DRC camp-based staff put up a poster to raise awareness of COVID-19 in HTC camp in Iraq

DRC continues life-saving assistance in Iraq

DRC staff in Iraq are working to find ways to continue delivering life-saving assistance to those most vulnerable to the spread of COVID-19.
 
 

21.04.20

As numbers of confirmed COVID-19 cases continue to rise globally, Iraq has entered into a country-wide lockdown to contain the spread of the virus.

More than 1.4 million people remain internally displaced in the country, many living in overcrowded camps and still more in out-of-camp settlements with limited access to water, sanitation and hygiene.

With restricted access to safe housing and healthcare, internally displace people (IDPs) are especially vulnerable to COVID-19 and now, more than ever are in urgent need of humanitarian support.

COVID-19 has made life harder in camps

In HTC camp in Anbar in western Iraq, DRC staff are working to protect IDPs from the spread of the virus and to maintain essential services. The camp is currently home to 2,869 individuals, most of whom fled their homes seeking safety during the recent conflict with ISIS.

Ali is from Anbar and started working with DRC as a community mobiliser in HTC Camp in January this year. He explains that the pandemic has life in the camps harder.

"Food prices have increased and there are shortages of stock due to the restrictions put on transport and movement. The camp has a big population but there are limited safety resources and it’s dangerous.The hygiene facilities here are limited and most people don’t have access to gloves or masks. At the moment we don’t have any cases of the virus here, but if it happens then the infection would spread very quickly, it would be a humanitarian crisis," says Ali.

DRC continues assistance with resident staff

The lockdown in Iraq means that many NGO staff in organisations across the country are unable to travel to work, at a time when the need for humanitarian assistance is greater than ever. In order to continue delivering life-saving aid to the most vulnerable, DRC has been working with its camp resident staff.

Ali explains the importance of his role as a community mobiliser:

"As community mobilisers, we are the link between the residents and the camp management. It’s my job to understand the needs of the camp residents and make sure these are passed on to camp management. We help to improve living conditions inside the camp and solve any problems that people might be facing.  I work inside the camp, meeting with families to understand their needs and to run awareness-raising sessions."

Camp residents are very vulnerable to COVID-19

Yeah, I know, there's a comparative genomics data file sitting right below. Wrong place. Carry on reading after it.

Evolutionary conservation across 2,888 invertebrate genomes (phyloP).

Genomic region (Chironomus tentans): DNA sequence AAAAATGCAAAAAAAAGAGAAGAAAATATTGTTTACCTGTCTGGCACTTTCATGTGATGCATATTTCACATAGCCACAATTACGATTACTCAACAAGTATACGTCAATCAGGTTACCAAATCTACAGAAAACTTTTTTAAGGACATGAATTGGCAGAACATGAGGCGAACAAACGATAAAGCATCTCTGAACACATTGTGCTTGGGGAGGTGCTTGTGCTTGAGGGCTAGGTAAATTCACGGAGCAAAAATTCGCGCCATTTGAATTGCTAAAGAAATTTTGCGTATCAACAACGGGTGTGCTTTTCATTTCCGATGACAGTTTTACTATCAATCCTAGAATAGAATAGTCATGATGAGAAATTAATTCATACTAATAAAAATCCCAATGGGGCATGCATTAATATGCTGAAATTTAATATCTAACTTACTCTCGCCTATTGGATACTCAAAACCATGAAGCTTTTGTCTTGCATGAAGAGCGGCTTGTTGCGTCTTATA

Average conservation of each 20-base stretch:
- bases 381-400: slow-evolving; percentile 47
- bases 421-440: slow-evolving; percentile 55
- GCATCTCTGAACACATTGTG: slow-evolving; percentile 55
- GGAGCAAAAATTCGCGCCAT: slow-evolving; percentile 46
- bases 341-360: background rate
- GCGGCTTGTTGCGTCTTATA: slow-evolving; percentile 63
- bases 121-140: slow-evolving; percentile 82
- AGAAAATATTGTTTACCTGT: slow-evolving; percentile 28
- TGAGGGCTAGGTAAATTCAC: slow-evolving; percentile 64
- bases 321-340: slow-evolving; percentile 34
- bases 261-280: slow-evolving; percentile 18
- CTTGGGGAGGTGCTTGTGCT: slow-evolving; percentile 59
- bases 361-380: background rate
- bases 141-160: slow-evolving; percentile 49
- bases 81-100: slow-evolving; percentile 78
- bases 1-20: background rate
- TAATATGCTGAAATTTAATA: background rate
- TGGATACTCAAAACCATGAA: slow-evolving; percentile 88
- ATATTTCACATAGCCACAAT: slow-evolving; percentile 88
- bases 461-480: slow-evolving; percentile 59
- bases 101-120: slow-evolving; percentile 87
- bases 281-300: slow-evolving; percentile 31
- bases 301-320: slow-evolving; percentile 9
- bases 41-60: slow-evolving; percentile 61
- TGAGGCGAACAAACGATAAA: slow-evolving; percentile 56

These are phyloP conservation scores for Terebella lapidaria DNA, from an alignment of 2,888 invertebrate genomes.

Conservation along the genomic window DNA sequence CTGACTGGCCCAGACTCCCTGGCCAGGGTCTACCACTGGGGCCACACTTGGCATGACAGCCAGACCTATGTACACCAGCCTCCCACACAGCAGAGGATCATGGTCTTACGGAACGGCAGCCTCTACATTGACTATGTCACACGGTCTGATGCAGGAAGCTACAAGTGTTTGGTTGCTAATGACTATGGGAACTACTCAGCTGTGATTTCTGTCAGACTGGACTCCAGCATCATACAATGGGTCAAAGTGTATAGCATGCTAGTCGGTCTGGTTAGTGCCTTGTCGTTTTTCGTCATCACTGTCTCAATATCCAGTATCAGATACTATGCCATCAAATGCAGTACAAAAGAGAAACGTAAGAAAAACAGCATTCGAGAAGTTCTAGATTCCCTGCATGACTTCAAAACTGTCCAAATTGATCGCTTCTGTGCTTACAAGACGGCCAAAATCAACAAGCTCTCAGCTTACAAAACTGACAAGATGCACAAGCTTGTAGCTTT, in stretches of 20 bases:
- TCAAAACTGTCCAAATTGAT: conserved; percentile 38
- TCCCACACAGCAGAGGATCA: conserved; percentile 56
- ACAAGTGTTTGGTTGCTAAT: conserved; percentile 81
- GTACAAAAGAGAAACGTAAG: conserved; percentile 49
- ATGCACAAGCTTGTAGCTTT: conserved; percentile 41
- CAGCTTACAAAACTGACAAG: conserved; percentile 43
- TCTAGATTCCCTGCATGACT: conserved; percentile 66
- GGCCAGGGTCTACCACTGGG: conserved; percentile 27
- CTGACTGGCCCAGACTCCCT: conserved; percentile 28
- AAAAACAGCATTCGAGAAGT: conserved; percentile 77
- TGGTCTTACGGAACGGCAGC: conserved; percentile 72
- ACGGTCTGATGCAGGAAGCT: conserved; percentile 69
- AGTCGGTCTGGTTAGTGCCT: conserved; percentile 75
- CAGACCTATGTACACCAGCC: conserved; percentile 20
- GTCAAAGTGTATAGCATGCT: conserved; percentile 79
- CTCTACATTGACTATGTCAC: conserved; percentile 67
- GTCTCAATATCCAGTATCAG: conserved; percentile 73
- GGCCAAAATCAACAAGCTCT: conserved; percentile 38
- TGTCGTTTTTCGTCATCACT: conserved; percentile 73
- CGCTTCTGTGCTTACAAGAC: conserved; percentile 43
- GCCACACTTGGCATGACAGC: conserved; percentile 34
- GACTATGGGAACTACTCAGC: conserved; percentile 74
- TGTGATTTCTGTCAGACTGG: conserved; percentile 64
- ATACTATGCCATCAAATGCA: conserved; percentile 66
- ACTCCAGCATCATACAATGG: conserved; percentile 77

In order to prevent an outbreak of COVID-19 in the camp and to ensure that vulnerable residents can stay safe and access humanitarian assistance, DRC is continuing to manage camp coordination and delivery of essential services, including protection and the coordination of essential services like Water, Sanitation and Hygiene (WASH), food, health and education within HTC camp.

DRC teams have also been collaborating with a local health centre to disseminate important risk awareness messages to help prevent the spread of the virus. This includes a mass SMS campaign distributed to camp residents with messages about good hygiene and social distancing practices.

IDP populations face additional challenges in the face of a COVID-19 outbreak, such as lower levels of nutrition, which reduce the immune system’s ability to fight disease, crowded living conditions and restricted access to sanitation, protective equipment and medical care. In these conditions, it becomes more important than ever to prevent an outbreak.

Awareness-raising sessions led by DRC in HTC camp are playing an important role in disseminating information about the virus, its transmission, associated health hazards and precautionary measures needed to avoid an outbreak. Trust is a key part of ensuring that these messages are accepted by the local community.

We are all in this together

Awareness raising sessions run by local, camp-based community mobilisers like Ali, help to build trust and ensure that messages are adopted by camp residents as Ali explains:

"We have been running regular awareness-raising sessions for all the camp residents to teach them how to stay safe and prevent the disease from coming into the camp. We teach children and the entire families the right way to wash their hands, we explain the benefit of wearing face masks and gloves and talk about how to sneeze or cough in a safe way to stop the spread of germs. We’ve also been putting up posters and leaflets which deliver the same messages in a way that’s easy to understand. This work is important to keep people safe and healthy and to prevent the virus from reaching the camp," says Ali and continues:

"Those who have come to an awareness raising session have taken steps to protect themselves; stopping gathering in groups and not kissing each other or shaking hands in traditional greeting. A few residents have been able to buy gloves and masks, other people have been staying inside their tents to keep safe and not get infected. But other camp residents don’t believe in the existence of the virus or they don’t think the infection will reach the camp, so it’s important for us to carry on running awareness raising sessions to reach these people and help them understand the situation. We are all in this together."

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DRC camp-based staff run awareness-raising sessions on COVID-19 with IDPs in HTC camp in Anbar, Iraq.